Tinker Tailor Soldier Spy and Captain D's
Captain D's locations are not easy to come by. In fact, they're almost as elusive as the mole in Tinker Tailor Soldier Spy.
Kholood Eid A platter of the Captain's finest?
Because of the limited locations of the seafood chain, Gut Check opted to watch the movie first. An order of nachos and cheese with jalapeños (for added excitement) was our appetizer of choice, which proved to be tricky to consume while still adhering to movie theater etiquette.
Nowhere near as good as ballpark nachos, this pre-packaged treat was still good enough to hold us over. But Tinker Tailor Soldier Spy is the quietest film we've seen since The Artist in that, well, the first 15 minutes or so involve very little dialogue. And when there is dialogue, you'll be too consumed in the plot to want to crunch your way through, lest you miss something.
Swede director Tomas Alfredson, whose credits mostly consist of Swedish TV movies, did an excellent job with Tinker Tailor Soldier Spy. Set during the Cold War, George Smiley (played wonderfully by Gary Oldman), is brought out of retirement to track down a Soviet mole placed somewhere in the top ranks of British Intelligence Control. The story begins with a botched operation in Budapest, an attempt by an agent set out to discover the identity of the spy. As the film continues, so too do the mysteries.
One aspect of the evening that wasn't a mystery is why there are so few Captain D's scattered around. If the meal we ate that evening is any indication, it's probably a reflection of how crappy it is, even by the incredibly low standards of fast food -- and especially when compared to Long John Silver's in all its belly-aching yet addictive fried goodness.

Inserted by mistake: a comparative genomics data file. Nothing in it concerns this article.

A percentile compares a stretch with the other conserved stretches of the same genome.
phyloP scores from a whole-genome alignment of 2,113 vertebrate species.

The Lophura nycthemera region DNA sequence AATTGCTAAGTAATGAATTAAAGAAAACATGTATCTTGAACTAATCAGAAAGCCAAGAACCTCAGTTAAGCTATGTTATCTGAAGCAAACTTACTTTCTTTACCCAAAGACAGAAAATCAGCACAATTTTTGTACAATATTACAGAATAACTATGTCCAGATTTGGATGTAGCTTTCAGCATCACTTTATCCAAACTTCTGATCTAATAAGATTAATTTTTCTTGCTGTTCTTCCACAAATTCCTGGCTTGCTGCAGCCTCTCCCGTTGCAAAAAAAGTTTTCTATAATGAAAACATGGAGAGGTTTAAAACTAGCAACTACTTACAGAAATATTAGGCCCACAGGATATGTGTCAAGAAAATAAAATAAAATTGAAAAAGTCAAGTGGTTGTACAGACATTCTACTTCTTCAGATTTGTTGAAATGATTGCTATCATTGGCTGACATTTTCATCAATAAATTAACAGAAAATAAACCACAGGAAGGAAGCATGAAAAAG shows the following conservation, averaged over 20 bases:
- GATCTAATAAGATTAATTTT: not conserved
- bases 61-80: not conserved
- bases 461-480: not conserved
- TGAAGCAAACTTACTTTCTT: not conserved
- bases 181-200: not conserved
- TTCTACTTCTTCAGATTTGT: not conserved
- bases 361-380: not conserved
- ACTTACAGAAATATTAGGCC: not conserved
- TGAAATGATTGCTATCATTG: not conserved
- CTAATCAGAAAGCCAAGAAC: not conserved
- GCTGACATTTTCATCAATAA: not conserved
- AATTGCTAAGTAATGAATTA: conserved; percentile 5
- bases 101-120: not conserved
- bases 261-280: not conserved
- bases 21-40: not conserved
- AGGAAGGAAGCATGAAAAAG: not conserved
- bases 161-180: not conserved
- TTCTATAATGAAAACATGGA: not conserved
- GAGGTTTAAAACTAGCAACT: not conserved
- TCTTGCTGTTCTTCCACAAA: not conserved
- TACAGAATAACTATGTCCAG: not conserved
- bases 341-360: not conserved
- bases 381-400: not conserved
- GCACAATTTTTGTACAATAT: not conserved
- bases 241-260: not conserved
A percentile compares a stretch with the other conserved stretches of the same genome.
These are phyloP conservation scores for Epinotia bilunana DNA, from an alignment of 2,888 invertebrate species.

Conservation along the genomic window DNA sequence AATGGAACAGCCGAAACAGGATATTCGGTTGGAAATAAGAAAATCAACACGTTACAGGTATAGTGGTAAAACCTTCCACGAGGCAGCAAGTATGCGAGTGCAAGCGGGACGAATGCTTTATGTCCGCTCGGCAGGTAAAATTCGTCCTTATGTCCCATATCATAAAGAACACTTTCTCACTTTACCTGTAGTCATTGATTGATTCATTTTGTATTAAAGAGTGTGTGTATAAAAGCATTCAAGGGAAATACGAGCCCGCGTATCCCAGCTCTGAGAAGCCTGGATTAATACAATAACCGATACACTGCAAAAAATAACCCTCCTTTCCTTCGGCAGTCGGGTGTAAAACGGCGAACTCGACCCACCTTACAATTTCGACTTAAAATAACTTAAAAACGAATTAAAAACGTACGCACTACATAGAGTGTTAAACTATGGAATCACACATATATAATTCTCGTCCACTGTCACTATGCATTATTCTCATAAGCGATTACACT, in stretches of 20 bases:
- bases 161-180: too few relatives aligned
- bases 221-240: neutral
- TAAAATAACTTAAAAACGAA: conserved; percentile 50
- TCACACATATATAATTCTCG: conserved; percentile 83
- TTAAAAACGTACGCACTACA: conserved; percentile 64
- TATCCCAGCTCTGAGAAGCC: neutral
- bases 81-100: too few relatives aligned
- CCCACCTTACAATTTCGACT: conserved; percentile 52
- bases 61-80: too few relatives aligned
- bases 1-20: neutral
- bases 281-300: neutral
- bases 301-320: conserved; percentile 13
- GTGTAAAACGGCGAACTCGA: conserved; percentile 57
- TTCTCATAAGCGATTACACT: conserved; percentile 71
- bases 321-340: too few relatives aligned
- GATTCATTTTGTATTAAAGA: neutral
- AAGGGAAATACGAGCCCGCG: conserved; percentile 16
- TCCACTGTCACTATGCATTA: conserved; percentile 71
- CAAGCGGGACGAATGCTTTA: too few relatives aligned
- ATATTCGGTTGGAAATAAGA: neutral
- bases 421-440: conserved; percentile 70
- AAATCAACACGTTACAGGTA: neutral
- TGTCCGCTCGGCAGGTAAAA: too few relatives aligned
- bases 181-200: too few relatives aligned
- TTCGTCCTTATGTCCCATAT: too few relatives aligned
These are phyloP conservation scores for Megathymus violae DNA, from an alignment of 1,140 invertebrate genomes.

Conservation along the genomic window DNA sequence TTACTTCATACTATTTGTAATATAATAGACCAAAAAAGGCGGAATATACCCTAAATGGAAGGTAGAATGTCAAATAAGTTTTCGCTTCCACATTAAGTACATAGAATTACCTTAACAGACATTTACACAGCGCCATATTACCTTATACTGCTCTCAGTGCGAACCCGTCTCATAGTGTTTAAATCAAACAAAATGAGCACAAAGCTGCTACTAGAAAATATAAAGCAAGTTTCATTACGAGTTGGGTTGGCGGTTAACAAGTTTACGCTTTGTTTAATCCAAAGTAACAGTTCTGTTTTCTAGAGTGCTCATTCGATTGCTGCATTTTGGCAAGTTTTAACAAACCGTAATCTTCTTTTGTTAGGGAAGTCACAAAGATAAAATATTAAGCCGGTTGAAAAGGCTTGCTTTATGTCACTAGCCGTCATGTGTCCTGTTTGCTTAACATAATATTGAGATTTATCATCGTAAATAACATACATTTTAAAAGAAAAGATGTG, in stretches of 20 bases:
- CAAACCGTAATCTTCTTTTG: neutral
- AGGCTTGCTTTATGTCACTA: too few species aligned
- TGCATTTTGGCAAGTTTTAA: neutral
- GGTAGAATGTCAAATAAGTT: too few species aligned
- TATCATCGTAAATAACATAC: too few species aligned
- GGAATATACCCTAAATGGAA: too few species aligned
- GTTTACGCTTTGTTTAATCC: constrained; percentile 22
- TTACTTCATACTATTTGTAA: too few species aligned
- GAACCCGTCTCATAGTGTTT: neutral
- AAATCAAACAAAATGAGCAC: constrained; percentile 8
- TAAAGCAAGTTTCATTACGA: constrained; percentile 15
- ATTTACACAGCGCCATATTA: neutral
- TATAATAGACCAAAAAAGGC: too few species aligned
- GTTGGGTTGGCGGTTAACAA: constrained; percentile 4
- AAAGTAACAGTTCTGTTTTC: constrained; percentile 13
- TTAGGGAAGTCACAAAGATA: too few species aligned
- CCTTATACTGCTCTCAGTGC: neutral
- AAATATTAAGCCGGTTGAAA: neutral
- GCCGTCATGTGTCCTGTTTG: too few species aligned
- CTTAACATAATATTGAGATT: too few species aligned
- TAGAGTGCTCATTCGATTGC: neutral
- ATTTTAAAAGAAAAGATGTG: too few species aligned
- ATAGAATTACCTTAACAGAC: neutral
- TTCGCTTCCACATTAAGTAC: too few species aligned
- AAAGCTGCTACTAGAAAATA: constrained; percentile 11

Maybe the (lack of) quality had something to do with us being the last to stroll through the drive-thru before closing time, but the fast-food seafood (which is nearly as terrifying as the existential threat that loomed over the entire Cold War) made us pine for our movie-theater nachos.
We had fried chicken strips and shrimp, fries, two hush puppies and a side of mac & cheese. (Mac & cheese is usually a safe bet. Except in this case, where half the noodles were overcooked). Everything was...blah.
The chicken strips lacked a good crunch and had to be salvaged by drenching them in condiments. There was nothing particularly good about the fries, a medium cut that also lacked flavor. And the shrimp? Its fried coating was slipping off as we dipped 'em in the packets of cocktail sauce, which itself had the tell-tale corn syrup sweetness of ketchup.
And, oh, the hush puppies! Soggy and as bland as Soviet architecture, with a hint of corn aftertaste, these may have caused the most sadness.
A first -- and last --visit to the Captain, but our salute for the evening goes to Tinker Tailor Soldier Spy.